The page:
The state of things that prompted this article to be written in the first place. Screenshot via Reddit

The Bohemian Album

How one of the most diverse top-three album lineups in recent memory illustrates our collective taste

The other week, I was browsing the iTunes charts (as I occasionally do) and could not help but notice the most diverse top-three album list I could have imagined on the screen in front of me.  Taylor Swift’s “Lover” (shocker), Lana Del Ray’s “Norman … Rockwell!” (more surprising), and the dark horse of the three, Tool’s “Fear Inoculum.” What does this trio say about our current taste in music?  

Let’s start with “Lover.” Taylor Swift, objectively, has never made a bad album; even though I’m not a fan of her work, I can admit her talent for appealing to the masses and charitable lifestyle. “Taylor Swift tries new things on this album,” sophomore fan Julianna Han said. “‘Reputation’ was so different from all of her previous albums, which I really enjoyed, and now she’s doing the same with ‘Lover.’” It’s the least surprising to see Taylor at the top than the other three; as long as she pumps out albums, there will be ravenous teen and tween fans to devour her output.

Although they are both contemporary pop princesses, Del Ray caters far more to the Id than Swift.  It’s all in her album title and its contents, including a nearly ten-minute song named “Venice ….” Think of Del Ray as a middle ground between Swift and Tool, an edgy, art-deco style that brings to mind words such as ‘excessive’ and ‘grandiose.’ “As Lana revives American myths, with an empty deadpan that would make Lou Reed proud, she also exposes them. Like the Beach Boys, she’s looking for America; like Elvis, she’s discomfiting; like Dylan, she’s a trickster, and we are all potentially fooled,” Jenn Pelly explained for known musical elitists  Whichever way you cut it, it’s more to chew on than Swift’s straightforward, yet high-quality, content.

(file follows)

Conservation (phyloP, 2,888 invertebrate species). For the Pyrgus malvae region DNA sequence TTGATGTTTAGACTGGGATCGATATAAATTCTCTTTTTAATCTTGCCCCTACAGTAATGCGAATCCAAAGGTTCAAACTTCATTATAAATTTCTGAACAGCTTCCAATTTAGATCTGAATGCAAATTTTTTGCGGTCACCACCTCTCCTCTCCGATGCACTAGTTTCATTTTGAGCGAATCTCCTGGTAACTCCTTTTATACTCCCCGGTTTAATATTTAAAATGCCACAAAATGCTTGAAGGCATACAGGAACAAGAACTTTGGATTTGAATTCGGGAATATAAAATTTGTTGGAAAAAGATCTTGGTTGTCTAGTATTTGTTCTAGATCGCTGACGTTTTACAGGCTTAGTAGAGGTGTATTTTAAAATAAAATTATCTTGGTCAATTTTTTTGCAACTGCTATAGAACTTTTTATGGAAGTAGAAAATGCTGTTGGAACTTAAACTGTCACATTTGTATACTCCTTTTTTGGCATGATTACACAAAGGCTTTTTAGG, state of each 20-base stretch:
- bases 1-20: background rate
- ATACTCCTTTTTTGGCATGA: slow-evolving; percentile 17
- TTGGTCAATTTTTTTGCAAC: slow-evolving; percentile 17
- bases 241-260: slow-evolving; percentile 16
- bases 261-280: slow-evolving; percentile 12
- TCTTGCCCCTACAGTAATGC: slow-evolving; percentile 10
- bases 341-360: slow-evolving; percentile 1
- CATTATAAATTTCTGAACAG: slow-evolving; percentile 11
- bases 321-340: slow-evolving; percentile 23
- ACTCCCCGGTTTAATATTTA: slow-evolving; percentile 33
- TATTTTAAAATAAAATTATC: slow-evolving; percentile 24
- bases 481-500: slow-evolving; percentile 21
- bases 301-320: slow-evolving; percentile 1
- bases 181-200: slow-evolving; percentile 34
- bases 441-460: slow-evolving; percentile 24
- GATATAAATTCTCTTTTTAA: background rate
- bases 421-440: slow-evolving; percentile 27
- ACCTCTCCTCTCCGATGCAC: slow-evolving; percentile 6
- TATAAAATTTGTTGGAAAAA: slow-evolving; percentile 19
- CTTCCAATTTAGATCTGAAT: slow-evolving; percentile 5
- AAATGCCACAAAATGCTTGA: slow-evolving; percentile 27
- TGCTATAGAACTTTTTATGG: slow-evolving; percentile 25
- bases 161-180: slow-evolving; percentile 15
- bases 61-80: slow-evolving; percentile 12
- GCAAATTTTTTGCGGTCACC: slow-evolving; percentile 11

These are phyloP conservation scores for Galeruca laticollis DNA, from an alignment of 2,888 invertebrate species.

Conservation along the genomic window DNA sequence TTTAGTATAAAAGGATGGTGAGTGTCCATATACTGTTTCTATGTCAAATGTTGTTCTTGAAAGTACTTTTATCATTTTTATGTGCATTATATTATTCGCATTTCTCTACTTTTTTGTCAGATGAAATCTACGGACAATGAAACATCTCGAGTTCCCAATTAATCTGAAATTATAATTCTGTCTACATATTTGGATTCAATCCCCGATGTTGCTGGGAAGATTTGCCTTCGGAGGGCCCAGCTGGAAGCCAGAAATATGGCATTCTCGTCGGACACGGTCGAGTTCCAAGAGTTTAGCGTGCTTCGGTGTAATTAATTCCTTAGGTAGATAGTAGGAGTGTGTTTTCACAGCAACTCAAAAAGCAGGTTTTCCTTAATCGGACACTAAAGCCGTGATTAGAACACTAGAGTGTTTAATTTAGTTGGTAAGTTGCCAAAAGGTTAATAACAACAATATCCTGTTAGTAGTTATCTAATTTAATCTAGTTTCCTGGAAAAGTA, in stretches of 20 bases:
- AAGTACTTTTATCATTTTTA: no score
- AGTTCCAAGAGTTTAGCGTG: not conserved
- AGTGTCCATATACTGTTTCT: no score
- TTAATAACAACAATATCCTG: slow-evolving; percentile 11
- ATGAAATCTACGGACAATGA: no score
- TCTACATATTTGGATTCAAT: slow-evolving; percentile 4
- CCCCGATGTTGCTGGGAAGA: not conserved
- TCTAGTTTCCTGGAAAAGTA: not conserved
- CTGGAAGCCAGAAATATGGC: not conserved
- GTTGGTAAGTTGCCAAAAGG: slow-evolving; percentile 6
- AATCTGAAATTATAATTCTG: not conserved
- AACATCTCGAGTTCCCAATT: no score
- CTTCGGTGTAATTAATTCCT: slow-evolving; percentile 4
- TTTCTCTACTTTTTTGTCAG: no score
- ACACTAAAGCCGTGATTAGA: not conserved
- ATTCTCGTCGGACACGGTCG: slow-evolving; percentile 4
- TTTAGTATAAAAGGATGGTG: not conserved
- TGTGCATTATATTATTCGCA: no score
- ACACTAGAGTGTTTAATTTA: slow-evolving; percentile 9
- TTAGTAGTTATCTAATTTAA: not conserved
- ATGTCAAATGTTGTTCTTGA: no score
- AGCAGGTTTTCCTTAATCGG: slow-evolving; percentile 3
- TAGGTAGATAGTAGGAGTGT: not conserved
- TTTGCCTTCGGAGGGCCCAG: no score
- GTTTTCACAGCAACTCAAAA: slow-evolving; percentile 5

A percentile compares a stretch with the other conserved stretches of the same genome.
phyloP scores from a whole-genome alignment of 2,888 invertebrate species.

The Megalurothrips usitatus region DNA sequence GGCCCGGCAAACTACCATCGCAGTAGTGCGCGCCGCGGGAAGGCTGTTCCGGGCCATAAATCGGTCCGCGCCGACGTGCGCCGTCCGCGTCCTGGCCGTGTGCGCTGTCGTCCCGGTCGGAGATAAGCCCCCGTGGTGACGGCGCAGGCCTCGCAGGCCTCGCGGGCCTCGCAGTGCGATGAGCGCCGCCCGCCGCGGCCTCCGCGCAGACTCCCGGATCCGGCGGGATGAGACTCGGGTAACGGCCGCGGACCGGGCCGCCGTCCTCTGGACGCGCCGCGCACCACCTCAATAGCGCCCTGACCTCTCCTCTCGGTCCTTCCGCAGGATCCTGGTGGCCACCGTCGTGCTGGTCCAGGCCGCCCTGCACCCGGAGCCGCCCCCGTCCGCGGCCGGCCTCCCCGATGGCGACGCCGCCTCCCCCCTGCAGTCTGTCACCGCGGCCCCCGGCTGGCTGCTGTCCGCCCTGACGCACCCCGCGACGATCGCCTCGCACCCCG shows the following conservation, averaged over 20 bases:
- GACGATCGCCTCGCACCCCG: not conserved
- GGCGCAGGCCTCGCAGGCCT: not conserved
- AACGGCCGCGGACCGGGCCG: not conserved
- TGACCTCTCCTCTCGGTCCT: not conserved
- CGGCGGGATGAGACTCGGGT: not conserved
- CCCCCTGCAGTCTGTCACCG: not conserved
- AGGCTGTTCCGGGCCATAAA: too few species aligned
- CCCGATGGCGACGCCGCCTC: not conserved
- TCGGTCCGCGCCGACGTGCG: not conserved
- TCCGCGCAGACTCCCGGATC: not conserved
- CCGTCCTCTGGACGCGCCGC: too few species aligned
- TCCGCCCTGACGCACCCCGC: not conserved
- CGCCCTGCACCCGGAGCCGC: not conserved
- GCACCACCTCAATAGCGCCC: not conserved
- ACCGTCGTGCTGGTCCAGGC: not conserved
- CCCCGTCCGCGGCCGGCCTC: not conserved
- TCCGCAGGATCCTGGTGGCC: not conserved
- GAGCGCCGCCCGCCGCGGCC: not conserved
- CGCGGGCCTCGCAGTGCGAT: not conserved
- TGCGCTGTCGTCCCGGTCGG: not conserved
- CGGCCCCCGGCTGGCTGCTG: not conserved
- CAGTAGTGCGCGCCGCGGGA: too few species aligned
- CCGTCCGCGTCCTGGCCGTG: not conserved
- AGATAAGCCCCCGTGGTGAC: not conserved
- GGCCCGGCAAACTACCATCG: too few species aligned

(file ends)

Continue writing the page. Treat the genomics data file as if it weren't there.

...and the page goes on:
Then there’s Tool.  After a thirteen-year drought, “Fear Inoculum” is even more uncompromising than the last two albums, a nearly ninety-minute opus with ten-minute-plus songs.  Despite this, the album had the largest opening week for a rock album in over one year, impressing the critics even more with this caveat: “Fear Inoculum’s big debut is a now-rare example of a No. 1 album without the assistance of a concert ticket/album sale redemption offer, any sort of album pre-order/pre-sale access code promotion, or a single merchandise/album bundle,” reported.

More than anything, this diverse array of top albums seems to suggest our exploratory nature, a break in the norm from our usual insistence on easy-to-digest music.  I, for one, am quite happy to have seen such pieces of music riding the crest of the 2019 audial wave. Anchored, of course, by “Lover,” Del Ray and Tool are two acts that defy the mainstream conventions we so often follow in today’s musical landscape.  More power to us–the discerning listeners.


Hit this if you want to continue down the rabbit hole of current tastes in music.

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